SPURGEON: Because of your limited window as an active blogger, you may be the most qualified person to whom I've ever asked this question. How do you characterize 2010 for comics as an art form? Did we have a good year, a bad one, an indifferent one? When someone asks later on about that first year of you doing this in devoted fashion, what will you tell them about the times in which you landed?

SENECA: I thought this was a great year for comics. We got some individual books that I think are going to stand the test of time and become classics of the medium (ACME #20, Powr Mastrs 3, X'ed Out, Afrodisiac), we got a few up-to-this-point missing gems reprinted (Captain Easy, more Nipper, Art In Time, a solid chunk of the early, and in my opinion the best Krazy Kat), and on a broader level I think a few really appealing trends surfaced. We got "fusion comics," to chalk a term from Frank Santoro, proving that the Diamond-distribution, specialty shop warhorse still has some kick to it. We got Seth and Charles Burns moving to the serialized-book format, which with its mass-market appeal and increased accommodation of design I think is a pretty swell future for mainstream comics (not superhero comics, mainstream comics). We got two gorgeous straight-to-book-form collections of high-end anthology work in the Unclothed Man and Wally Gropius collections, which is really something new and exciting -- like, if I want to read all David Mazzucchelli's anthology shorts from the past 15 years or whatever it is there's no way to do it but to comb the internet, but with Shaw and Hensley it got put right there. And we got a few artists doing little patches of absolutely brilliant work here and there, from Michael DeForge's appearance-by-appearance takeover of the alt-comix scene to Paul Pope's single, beautiful THB pamphlet to Brendan McCarthy's appropriately bizarre return to the medium.

I guess if I had to characterize it as one thing, 2010 felt like a beginning, with a lot of great new talent emerging, the Golden Age of Reprints moving into real esoterica, the pantheon of old dogs putting out books that had some bracing new tricks to them, tons of disparate influences flying this way and that through a lot of the best material, and a good amount of experimentation with new ways of getting the stuff to its market, from AdDistro to Picturebox's presales to (what seemed to me) a rise in essential books that were sold mainly through their creators' websites.

The one thing that I thought was really disappointing this year was superhero comics. There were some definite bright spots, and I think some of the most beautifully drawn hero comics ever came out this year, but by and large I think there was absolutely no feeling of excitement or forward pull at either Marvel or DC in 2010, and honestly that's always been their biggest selling point for me. Much as I hated the big "event" comics that dominated the genre from 2005-2009 or so -- much as I didn't even read a one of them except for Final Crisis -- the illusion of change they fostered kept the stuff from crashing down under its own weight. It seemed like both Marvel and DC were trying to make this year a back to basics thing to some extent, stripping away the massive marketing platforms everyone's gotten so tired of and just telling simple superhero stories again. But the thing is that the culture that produced those event books -- the fragmentary, elliptical storytelling, the de-emphasis of art, the dependence on one vague overarching plot instead of solidly written scenes and characters, the treatment of the comics as pure product and not as creative work or hell, even entertainment, cause it doesn't need to be entertaining if the fans are buying everything on the checklist, it just needs to come out on time -- it's all really, really poorly suited to telling simple superhero stories.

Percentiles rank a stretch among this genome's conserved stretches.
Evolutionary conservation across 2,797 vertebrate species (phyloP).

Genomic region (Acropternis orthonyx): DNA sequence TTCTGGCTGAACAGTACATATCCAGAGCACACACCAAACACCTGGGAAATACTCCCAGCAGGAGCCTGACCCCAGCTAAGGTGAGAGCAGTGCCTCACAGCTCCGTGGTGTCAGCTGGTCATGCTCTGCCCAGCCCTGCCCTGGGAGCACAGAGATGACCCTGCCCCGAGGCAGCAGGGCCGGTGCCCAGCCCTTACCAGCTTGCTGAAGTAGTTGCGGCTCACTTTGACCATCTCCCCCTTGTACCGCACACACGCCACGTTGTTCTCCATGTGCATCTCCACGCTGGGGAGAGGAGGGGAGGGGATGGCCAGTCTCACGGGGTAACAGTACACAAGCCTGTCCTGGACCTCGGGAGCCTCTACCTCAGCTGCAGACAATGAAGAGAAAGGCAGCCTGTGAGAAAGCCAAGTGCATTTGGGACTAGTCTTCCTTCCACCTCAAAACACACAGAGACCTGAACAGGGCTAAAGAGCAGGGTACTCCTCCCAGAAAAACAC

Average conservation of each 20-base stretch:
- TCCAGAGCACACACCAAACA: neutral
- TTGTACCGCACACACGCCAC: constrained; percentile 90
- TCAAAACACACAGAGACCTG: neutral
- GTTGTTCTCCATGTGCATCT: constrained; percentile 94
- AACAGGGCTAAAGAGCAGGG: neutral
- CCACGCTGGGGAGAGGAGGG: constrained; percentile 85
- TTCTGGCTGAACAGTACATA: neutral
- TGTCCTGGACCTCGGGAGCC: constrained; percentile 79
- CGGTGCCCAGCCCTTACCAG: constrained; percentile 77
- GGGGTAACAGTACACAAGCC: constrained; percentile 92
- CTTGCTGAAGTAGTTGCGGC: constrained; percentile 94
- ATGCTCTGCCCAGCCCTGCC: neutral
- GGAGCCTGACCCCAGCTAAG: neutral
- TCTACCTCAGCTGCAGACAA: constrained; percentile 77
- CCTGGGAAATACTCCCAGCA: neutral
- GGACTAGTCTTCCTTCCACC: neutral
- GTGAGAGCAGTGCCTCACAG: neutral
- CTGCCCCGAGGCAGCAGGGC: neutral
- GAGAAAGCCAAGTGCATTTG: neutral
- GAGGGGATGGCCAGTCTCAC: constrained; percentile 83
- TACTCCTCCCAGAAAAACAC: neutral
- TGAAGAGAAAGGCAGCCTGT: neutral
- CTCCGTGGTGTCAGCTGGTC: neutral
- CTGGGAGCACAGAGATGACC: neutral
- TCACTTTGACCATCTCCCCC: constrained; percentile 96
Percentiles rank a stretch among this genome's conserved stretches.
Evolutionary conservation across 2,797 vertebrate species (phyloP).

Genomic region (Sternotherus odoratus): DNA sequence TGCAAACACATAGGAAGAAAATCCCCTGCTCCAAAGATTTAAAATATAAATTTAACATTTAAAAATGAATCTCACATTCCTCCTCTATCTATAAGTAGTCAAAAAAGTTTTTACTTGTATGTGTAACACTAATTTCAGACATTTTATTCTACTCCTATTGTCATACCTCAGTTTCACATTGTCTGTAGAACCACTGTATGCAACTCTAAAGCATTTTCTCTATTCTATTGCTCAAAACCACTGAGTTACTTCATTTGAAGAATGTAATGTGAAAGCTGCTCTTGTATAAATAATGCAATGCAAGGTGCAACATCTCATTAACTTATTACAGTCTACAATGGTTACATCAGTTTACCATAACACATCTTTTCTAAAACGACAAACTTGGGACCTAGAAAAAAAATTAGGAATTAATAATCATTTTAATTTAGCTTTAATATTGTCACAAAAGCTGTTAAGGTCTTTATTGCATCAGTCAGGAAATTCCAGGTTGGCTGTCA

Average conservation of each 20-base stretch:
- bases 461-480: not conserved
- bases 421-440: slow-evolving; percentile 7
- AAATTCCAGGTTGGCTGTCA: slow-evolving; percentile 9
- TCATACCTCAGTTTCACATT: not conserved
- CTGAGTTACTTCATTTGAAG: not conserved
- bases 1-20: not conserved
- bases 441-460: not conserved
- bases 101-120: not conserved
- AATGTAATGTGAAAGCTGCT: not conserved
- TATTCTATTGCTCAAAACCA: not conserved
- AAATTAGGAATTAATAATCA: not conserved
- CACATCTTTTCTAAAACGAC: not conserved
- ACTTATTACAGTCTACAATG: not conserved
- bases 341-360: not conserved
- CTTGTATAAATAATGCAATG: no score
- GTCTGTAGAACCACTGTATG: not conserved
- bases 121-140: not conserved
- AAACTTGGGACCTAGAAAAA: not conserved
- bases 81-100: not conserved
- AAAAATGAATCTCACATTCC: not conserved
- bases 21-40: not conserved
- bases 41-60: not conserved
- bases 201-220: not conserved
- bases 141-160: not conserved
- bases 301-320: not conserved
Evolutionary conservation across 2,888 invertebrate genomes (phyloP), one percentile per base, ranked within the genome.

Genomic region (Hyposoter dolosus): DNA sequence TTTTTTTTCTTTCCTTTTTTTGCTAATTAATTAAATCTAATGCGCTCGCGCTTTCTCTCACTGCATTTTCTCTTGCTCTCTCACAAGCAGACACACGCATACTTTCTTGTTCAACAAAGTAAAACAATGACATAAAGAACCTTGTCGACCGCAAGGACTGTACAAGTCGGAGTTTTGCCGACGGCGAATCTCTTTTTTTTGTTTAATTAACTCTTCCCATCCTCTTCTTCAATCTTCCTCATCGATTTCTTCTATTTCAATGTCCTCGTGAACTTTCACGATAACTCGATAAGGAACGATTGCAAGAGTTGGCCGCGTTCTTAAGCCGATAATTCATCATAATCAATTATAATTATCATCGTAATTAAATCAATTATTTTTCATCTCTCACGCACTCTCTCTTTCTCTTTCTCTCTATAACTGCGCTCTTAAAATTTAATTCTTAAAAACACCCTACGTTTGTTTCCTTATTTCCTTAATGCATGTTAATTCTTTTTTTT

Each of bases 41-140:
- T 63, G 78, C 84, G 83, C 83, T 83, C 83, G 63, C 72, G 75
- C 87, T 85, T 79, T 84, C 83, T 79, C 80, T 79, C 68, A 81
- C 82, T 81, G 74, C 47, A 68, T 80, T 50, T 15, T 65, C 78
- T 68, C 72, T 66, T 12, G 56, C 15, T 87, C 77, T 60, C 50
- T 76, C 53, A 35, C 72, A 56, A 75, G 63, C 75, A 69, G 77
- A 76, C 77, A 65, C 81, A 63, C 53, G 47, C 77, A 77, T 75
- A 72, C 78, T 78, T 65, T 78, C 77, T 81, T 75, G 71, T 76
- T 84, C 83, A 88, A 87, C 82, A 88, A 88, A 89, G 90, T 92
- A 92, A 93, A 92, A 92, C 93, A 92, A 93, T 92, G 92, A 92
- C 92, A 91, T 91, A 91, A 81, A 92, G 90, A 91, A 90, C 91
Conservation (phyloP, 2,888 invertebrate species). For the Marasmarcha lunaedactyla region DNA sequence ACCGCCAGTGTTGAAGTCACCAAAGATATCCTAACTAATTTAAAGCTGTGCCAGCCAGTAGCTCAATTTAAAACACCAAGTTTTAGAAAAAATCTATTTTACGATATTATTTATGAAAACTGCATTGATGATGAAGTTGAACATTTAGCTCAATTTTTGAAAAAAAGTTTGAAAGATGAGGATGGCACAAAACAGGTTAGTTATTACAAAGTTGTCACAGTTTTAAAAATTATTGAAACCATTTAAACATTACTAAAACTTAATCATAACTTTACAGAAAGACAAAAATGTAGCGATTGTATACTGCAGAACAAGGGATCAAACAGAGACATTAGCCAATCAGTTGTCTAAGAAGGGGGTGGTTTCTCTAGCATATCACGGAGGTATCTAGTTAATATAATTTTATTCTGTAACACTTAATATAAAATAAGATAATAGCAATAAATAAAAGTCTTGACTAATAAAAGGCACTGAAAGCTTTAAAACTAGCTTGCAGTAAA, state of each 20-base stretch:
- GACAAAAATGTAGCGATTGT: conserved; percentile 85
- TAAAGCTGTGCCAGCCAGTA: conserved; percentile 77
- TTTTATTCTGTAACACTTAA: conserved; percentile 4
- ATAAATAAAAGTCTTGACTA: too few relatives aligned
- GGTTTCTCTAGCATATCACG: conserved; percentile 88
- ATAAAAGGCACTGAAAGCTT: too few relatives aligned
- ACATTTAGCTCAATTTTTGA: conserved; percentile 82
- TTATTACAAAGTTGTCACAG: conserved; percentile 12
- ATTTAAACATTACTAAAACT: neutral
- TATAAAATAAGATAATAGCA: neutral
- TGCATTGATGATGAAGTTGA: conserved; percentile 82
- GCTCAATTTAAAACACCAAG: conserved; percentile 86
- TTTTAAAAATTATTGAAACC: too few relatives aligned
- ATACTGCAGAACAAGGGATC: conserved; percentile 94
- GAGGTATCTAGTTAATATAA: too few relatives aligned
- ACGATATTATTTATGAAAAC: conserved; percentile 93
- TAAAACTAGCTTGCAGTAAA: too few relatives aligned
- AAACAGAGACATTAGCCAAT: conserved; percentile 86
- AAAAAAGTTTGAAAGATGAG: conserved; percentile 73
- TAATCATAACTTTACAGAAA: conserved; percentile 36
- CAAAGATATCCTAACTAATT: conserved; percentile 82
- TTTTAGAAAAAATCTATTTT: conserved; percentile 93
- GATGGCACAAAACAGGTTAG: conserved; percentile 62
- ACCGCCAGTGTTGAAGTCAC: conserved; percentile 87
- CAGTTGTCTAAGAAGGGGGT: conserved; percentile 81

imageA good superhero comic is, in my opinion, mainly an artist who's passionate, who's experimenting, and who's drawing the whole issue, paired with a story that just makes sense, that doesn't have any obvious holes. And for Christ's sake, it's short and satisfying, it doesn't dunder on and wait for the value of the money you paid for it to prove out in six months and a hundred more pages. It's immediate gratification, it's a hit of populist art that gets you back for more. Since the big Miller/Moore/Gaiman boom a lot of ideas about being more and aiming higher have crept into the hero-comics culture -- both in the way they're produced and in what the fans ask from them -- and that's not a bad thing, I mean we wouldn't have gotten Grant Morrison or JH Williams or Frazer Irving or a lot of what's great about the stuff these days without those lofty ideals. But honestly, if I wanted to read smart comics I wouldn't be reading the kind with Batman in them, and if I wanted to read an intricate, finely crafted story I'd pick up, yeah, a "real book." By the very nature of what they are, all-ages corporate-owned superhero comics can never break through to even ground with the rest of the higher-art material, and when they try it's only good if all the hyper-action, done-in-one, Kirby/Ditko basics are already in place. In my opinion, superhero comics that set themselves up to be epic sagas -- which pretty much everything people got excited about in that genre this year did -- are starting from failure, because that's just not what they're supposed to be.

Boy, I didn't mean to get that far off track... yeah, this was a really great year for comics, despite the minor blemish that the hero stuff turned out to be.

SPURGEON: When we talked briefly about comics that were interesting to you this year, you paired Batman: Odyssey and Deadpool: MAX together. Why? Because I think conventional wisdom would be that the former is representative of a way of doing comics that's lost and the latter may be best seen as a way of doing comics that's never caught on. Is it just their being out of step that unites them in your mind?

SENECA: Ah, some good superhero comics! Those two books being out of step with an incredibly tepid mainstream definitely does make me put them together to a certain extent, but I think there's more to it than that. I guess it's that both seem so aggressively different from what's selling right now, so not part of the multi-issue tapestry approach, and are done in styles that come off really differently from the prevailing mode of over-naturalistic, TV-sitcom-meets-TV-drama superhero comics. They exist as property-driven moneymaking schemes, yeah, but they also seem like legitimate vehicles for artistic expression, places where t